After Contract Confusion - SNAP Benefits Are Back On Track At Farmers Markets

Aug 1, 2018

To use SNAP benefits at most farmers markets, people go to the information tent and swipe their electronic benefit transfer card or EBT. In exchange, the people get tokens to spend which are accepted by most vendors. At the end of the day the vendors redeem the tokens for real currency.
Credit NPR.org

The contract that allows low-income families to use SNAP, formerly known as food stamps, to buy food  from farmers markets was set to expire at the peak of summer and the growing season for farmers. The tight knit community of farmers markets came together to find a way for low-income families to continue receiving fresh produce from local markets.

To use SNAP benefits at most farmers markets, people go to the information tent and swipe their electronic benefit transfer card or EBT. In exchange, the people get tokens to spend which are accepted by most vendors. At the end of the day the vendors redeem the tokens for real currency.

The hardware and software used in the transactions is not made by the U.S. Department of Agriculture. Instead, the USDA gives a contract to an organization who decides what tech companies can provide the software. One of the largest companies called Novo Dia supplies over 1,700 farmers markets with an app called Mobile Market Plus that facilitates the transactions of SNAP programs and others like Double Up Food Bucks.

“The contract issue did have the potential to impact this program if there were delays in some of our market’s ability to accept SNAP, said Jess Church, a public health dietitian with the Utah Department of Health. “However, it does seem like there has been a solution identified.”

Church said the National Association of Farmers Markets gathered funding to extend the contract of Novo Dia until next February. The extended time is allowing farmers markets across the nation, including Utah, to continue using the hardware and software instead of raising funds to buy new equipmnet in the middle of the season.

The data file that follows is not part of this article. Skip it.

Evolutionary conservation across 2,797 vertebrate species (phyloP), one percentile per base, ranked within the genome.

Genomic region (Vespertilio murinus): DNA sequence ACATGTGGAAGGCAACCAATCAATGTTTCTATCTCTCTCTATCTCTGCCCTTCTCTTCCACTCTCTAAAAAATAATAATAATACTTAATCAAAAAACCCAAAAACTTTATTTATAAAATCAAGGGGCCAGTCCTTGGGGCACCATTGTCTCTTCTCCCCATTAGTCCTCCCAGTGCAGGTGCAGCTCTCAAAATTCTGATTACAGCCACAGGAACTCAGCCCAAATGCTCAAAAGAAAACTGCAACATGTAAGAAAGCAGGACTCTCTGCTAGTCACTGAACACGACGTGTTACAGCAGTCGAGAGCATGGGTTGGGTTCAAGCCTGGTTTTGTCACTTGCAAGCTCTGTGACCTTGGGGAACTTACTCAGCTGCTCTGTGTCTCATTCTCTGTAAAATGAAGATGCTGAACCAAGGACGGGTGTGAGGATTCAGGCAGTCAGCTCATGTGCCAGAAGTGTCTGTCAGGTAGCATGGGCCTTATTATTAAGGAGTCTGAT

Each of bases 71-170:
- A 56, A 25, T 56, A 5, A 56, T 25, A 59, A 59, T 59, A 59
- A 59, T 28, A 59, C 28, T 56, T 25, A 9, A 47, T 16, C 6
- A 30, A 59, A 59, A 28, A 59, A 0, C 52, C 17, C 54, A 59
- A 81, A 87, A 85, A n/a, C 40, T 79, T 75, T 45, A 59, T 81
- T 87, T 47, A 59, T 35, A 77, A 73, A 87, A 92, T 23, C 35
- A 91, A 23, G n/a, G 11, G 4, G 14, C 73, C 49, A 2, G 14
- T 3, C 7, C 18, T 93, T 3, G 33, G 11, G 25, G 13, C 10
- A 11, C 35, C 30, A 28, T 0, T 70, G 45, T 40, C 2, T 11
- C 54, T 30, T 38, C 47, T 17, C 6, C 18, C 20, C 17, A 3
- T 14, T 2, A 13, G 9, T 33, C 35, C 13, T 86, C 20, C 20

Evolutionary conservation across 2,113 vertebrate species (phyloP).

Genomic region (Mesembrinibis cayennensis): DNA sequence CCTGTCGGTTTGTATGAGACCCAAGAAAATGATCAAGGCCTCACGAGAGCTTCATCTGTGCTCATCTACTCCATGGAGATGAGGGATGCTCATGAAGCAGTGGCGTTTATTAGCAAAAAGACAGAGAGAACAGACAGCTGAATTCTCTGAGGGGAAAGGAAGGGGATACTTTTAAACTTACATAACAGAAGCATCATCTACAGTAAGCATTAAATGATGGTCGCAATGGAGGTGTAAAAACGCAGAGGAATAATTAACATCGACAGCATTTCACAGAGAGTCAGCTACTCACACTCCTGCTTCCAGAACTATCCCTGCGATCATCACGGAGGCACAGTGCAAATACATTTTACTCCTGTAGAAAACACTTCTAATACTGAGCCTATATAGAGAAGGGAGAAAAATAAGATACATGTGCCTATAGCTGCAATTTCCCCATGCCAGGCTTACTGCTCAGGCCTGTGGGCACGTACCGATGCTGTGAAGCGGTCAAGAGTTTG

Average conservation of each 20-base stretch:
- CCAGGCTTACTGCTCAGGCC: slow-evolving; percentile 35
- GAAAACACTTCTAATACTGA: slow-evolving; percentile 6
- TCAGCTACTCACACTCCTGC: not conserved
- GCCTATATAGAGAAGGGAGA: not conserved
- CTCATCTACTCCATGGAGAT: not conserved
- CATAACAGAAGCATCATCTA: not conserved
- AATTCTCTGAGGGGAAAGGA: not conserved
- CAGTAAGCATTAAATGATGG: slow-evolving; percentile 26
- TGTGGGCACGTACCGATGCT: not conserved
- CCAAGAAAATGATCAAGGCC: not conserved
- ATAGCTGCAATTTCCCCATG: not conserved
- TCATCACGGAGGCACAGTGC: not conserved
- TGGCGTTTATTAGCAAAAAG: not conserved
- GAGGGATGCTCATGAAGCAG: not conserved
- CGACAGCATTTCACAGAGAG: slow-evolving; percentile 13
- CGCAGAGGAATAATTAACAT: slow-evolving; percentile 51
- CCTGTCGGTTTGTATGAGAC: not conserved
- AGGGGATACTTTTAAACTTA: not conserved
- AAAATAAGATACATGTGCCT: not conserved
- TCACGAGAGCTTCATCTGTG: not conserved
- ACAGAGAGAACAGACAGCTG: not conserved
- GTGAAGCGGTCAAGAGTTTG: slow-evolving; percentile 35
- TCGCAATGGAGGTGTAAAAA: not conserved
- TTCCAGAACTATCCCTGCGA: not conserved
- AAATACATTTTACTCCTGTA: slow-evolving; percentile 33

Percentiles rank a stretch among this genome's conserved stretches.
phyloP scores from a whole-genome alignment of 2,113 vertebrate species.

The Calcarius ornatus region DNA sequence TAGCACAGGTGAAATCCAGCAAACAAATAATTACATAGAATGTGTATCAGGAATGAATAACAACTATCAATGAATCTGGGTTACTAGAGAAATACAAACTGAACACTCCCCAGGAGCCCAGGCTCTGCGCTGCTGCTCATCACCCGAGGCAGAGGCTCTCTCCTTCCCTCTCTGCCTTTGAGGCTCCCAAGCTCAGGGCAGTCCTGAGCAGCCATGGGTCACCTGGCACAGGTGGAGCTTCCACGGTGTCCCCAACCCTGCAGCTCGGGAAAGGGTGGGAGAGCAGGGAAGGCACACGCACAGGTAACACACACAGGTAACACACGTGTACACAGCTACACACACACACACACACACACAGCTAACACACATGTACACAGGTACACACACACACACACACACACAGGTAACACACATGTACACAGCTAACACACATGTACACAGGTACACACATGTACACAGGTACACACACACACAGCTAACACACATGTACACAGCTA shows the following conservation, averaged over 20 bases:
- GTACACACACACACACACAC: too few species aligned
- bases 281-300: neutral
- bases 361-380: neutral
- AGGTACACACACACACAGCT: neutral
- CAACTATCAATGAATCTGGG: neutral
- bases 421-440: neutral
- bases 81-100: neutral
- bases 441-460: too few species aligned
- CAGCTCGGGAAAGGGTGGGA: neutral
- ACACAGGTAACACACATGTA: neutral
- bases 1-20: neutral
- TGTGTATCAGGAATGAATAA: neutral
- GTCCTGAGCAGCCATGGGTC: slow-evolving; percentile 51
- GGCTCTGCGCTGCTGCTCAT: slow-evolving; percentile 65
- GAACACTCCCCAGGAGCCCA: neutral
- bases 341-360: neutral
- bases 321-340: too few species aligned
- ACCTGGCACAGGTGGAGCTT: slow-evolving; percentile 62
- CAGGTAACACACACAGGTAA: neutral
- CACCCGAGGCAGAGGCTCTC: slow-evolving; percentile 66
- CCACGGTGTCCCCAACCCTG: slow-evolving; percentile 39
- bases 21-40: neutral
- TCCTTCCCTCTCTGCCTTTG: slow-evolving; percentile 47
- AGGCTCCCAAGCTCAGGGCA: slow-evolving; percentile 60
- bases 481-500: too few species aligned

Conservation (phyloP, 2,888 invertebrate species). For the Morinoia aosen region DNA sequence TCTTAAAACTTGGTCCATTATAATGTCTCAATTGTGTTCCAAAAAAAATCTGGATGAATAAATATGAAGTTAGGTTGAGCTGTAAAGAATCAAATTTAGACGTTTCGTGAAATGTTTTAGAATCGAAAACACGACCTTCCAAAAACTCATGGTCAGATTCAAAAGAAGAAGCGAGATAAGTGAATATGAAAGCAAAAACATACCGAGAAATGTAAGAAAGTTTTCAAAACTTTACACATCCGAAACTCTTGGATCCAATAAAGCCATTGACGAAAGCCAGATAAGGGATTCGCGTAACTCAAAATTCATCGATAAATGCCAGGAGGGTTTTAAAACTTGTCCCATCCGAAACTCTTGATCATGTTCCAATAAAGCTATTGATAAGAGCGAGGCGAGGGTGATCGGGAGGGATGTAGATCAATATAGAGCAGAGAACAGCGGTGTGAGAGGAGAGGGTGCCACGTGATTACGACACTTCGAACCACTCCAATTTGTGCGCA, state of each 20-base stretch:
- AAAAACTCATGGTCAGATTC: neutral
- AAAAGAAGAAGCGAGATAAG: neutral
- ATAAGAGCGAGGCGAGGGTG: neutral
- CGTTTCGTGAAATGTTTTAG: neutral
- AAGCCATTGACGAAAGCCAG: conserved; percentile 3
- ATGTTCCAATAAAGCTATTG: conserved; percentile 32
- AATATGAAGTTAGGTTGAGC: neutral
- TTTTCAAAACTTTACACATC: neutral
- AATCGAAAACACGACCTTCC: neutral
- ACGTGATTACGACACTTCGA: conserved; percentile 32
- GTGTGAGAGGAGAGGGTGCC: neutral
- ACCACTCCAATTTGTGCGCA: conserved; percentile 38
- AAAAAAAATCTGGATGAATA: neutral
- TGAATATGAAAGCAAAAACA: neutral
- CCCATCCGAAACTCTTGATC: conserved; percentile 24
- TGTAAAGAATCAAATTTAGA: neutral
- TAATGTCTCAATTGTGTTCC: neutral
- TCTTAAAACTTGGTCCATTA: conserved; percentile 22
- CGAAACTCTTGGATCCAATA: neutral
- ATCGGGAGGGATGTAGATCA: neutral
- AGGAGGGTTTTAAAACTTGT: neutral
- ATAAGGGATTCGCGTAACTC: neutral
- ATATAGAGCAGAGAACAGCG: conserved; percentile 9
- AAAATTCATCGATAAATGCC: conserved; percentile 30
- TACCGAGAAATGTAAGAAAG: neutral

“The way double up food bucks works is it helps low-income families bring home more fruits and vegetables from local farmers markets by matching the value of food SNAP benefits dollar for dollar up to ten dollars for each market day at a participating site,” Church said.

Double Up Food Bucks is usually funded by a USDA grant and starts every year on June 1st, but Church says that ended in 2017. Groups like Utahns Against Hunger and the Utah Department of Health were able to raise $400,000 of local funds.

With contract confusion and lack of funding, why are people working so hard to keep these benefit programs running at farmers markets?

“It’s part of that whole triple win of the double up food bucks that helps families and local farmers and our local economies as well,” Church said. “Farmer’s reported, 76 percent reported making more money and selling more fruits and vegetables because of double up food bucks. We had 45 percent reporting that they were likely or very likely to increase the variety of crops that they grow because of the program.”

Since 2015, the Double Up Food Bucks incentives have benefited over 10,000 low-income Utahns according to Church. One dollar of SNAP spent at a farmers market can generate anywhere from $1.79-to as much as $2.80 of total economic activity for a community’s economy.

Church said now that the contracts and funding are back on track, the Double Up Food Bucks program is starting this week.